A recent article in Chemical & Engineering News (Sept 11, 2023) called upon the experiences of Hannah Davies, a 32-year-old who has had to stop working at her job in the field of machine learning and generative model due to Long Covid.
“A phone that doesn’t hold a charge” is how Davis describes how she feels. “Keep plugging it in and keep plugging it in, and then it’ll just last 20 minutes.”
The article defines Long COVID as lingering symptoms that persist for weeks or months after the initial COVID-19 illness. Common symptoms include fatigue, brain fog, headaches, and shortness of breath. The causes of long COVID are still unknown, but leading theories suggest it may be related to immune dysregulation, inflammation, or residual virus remaining in the body. Estimates suggest 10-30% of COVID-19 patients develop long COVID, meaning millions could be affected worldwide. Treatments are still experimental and focus on anti-inflammatories, antivirals, improving oxygen delivery, cognitive and physical rehabilitation, etc. More research is urgently needed. Understanding long COVID may provide clues about other post-viral syndromes like chronic fatigue syndrome. Some researchers suggest long COVID could be not one illness, but a collection of post-viral syndromes with different underlying causes.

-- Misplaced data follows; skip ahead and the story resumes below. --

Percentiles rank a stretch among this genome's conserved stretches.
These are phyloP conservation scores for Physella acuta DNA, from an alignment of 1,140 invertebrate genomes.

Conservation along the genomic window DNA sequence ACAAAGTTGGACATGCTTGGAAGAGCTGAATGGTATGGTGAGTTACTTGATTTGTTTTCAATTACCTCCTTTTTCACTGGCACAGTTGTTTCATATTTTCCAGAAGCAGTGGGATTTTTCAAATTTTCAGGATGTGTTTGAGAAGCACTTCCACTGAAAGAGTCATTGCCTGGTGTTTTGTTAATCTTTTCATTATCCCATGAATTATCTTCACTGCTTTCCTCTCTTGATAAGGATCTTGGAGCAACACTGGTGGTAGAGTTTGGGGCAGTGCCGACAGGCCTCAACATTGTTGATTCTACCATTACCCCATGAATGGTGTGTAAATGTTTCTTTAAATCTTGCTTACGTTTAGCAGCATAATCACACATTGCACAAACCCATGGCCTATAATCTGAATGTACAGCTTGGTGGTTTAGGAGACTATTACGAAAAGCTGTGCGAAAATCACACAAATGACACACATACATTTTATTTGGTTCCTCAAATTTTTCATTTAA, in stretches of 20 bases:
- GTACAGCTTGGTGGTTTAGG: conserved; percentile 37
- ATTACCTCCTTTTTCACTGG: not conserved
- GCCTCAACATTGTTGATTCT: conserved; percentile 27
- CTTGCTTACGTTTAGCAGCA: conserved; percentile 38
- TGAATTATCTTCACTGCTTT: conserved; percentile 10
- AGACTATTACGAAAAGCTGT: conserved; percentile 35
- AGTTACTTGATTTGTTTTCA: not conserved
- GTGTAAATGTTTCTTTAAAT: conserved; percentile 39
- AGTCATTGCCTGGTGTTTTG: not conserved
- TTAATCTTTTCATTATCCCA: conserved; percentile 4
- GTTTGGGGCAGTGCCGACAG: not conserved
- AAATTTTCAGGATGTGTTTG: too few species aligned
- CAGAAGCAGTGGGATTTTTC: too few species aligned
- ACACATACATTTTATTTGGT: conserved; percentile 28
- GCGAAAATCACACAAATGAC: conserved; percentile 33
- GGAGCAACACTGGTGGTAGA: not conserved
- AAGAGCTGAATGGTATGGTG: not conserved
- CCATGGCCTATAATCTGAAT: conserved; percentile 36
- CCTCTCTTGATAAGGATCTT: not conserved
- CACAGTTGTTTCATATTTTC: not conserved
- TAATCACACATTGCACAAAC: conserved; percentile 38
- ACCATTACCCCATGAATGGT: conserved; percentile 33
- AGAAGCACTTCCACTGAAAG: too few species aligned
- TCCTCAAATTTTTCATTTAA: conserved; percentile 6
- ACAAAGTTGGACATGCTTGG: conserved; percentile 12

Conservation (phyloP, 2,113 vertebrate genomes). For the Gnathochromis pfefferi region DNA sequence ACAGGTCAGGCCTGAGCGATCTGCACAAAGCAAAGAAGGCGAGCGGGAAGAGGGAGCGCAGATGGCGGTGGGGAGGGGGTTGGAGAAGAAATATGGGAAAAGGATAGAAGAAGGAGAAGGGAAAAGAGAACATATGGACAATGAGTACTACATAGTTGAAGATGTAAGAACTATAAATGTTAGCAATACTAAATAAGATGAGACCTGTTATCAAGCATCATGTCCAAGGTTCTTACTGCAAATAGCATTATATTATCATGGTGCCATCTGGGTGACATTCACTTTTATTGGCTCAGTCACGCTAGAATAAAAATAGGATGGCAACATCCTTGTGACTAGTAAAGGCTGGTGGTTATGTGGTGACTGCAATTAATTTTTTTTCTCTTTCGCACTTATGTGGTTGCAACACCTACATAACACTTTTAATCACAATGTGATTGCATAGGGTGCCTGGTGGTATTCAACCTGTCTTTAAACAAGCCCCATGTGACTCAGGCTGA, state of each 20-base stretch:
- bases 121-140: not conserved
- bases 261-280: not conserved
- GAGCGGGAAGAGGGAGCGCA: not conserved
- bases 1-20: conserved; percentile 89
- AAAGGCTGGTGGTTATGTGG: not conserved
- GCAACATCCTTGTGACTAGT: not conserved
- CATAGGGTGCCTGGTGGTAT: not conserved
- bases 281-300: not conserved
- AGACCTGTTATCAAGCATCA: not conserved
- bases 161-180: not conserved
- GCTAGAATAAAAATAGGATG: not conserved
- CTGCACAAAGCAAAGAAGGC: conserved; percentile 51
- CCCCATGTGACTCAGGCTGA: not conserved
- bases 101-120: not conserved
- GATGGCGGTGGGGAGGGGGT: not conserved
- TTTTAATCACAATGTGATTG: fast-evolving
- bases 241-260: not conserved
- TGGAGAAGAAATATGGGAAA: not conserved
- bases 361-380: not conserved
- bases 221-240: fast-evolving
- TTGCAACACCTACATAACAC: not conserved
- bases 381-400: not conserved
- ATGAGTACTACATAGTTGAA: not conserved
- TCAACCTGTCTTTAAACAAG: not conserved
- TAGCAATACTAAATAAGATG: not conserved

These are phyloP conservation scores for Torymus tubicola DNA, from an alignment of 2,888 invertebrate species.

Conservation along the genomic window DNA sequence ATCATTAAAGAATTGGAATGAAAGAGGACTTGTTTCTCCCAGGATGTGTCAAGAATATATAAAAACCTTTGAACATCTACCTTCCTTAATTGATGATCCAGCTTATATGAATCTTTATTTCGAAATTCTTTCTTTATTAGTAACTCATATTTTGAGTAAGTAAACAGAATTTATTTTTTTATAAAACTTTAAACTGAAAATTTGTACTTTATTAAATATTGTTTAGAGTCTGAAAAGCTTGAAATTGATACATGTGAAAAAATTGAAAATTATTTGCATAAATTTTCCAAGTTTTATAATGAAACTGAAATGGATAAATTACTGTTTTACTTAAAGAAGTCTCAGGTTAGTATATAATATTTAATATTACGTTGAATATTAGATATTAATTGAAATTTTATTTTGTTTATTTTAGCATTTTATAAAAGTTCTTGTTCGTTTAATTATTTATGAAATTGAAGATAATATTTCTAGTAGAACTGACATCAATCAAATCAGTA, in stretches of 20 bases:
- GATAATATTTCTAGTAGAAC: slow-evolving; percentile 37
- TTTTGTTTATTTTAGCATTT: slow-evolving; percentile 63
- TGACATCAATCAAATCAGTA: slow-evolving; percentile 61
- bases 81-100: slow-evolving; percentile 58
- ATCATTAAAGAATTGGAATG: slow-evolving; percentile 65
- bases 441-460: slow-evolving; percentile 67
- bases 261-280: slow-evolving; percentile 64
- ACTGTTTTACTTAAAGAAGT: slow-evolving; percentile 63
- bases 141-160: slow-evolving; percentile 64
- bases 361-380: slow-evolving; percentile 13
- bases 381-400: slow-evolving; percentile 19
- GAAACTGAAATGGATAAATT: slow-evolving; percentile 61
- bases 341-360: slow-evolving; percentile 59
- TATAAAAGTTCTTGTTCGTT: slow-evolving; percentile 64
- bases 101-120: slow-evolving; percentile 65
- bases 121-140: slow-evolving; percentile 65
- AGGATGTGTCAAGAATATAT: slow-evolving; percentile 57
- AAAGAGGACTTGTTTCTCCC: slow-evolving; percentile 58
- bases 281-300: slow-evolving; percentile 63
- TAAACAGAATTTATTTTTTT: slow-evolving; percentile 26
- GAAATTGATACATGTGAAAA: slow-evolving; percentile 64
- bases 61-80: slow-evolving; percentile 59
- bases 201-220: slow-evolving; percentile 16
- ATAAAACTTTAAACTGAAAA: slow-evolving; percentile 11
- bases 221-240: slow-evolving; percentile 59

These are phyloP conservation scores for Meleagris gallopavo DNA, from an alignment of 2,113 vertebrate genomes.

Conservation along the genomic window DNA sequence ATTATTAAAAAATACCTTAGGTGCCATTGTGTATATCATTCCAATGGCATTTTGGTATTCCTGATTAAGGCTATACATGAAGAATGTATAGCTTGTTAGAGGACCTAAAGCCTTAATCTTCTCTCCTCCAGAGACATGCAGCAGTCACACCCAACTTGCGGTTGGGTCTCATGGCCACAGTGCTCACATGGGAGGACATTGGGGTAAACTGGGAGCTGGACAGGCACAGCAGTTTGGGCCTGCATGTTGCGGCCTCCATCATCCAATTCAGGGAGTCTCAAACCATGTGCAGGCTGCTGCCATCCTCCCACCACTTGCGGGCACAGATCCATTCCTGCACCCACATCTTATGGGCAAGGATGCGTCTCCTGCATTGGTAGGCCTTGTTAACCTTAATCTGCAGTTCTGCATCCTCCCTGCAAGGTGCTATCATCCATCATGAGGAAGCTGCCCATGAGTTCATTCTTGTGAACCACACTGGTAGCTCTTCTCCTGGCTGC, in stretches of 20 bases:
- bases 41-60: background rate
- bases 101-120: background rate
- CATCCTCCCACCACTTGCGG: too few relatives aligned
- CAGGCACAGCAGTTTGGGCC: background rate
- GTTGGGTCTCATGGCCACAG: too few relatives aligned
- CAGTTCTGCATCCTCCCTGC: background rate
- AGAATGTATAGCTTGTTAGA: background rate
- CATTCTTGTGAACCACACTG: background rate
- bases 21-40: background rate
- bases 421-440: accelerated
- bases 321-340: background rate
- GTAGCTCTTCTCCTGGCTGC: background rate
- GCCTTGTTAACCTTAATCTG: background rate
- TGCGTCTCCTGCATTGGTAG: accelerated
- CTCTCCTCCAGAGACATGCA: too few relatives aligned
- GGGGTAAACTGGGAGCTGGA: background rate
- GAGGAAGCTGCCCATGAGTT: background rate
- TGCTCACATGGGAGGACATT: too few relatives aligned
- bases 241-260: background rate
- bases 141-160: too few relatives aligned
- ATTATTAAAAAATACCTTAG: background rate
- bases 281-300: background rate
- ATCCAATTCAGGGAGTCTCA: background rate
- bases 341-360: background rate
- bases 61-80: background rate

Long COVID is a major public health issue with unclear causes and few proven treatments so far. Significant research is underway to better understand and treat this collection of lingering symptoms after COVID-19 illness.
As disruptive as her long COVID is, Davis hasn’t looked back, and she is taking charge of her own fate. Just months after the start of the pandemic, she and others with long COVID founded the Patient-Led Research Collaborative, an advocacy and research organization that seeks to accelerate new findings on long COVID and spread awareness about the latest treatment options.